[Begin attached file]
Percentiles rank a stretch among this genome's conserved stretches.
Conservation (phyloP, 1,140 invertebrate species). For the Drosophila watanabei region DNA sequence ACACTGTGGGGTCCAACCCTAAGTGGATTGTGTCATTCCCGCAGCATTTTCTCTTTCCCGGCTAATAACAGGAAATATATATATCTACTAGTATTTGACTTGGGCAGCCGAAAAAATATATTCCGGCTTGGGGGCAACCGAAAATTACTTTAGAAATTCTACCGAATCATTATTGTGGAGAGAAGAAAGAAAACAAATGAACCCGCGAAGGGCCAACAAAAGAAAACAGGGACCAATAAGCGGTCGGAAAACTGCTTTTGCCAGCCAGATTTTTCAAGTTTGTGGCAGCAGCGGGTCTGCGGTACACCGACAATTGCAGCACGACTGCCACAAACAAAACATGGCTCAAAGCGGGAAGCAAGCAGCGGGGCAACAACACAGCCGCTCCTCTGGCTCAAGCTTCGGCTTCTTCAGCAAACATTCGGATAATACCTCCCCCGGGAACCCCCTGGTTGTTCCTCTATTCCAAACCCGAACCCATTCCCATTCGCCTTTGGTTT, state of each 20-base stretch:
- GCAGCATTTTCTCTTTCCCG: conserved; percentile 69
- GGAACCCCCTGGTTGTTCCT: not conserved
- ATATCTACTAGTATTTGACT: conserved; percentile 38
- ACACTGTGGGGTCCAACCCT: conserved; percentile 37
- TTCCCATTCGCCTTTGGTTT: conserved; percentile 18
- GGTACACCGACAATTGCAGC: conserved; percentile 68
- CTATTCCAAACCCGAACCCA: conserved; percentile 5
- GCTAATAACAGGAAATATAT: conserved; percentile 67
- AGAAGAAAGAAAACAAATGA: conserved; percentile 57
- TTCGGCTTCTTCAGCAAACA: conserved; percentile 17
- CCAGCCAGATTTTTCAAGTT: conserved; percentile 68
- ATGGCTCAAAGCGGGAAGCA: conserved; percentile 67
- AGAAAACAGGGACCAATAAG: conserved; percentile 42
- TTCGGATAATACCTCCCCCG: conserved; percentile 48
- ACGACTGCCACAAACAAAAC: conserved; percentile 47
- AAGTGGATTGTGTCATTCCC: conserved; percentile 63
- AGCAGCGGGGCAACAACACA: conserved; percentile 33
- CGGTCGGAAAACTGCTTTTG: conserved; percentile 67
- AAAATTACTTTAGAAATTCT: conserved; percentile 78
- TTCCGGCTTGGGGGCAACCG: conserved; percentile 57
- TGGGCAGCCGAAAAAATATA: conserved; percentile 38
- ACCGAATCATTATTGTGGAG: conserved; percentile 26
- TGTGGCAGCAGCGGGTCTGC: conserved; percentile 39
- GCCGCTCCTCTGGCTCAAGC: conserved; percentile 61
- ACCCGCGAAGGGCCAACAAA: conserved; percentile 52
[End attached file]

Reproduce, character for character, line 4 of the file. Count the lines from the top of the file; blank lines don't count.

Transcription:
- GGAACCCCCTGGTTGTTCCT: not conserved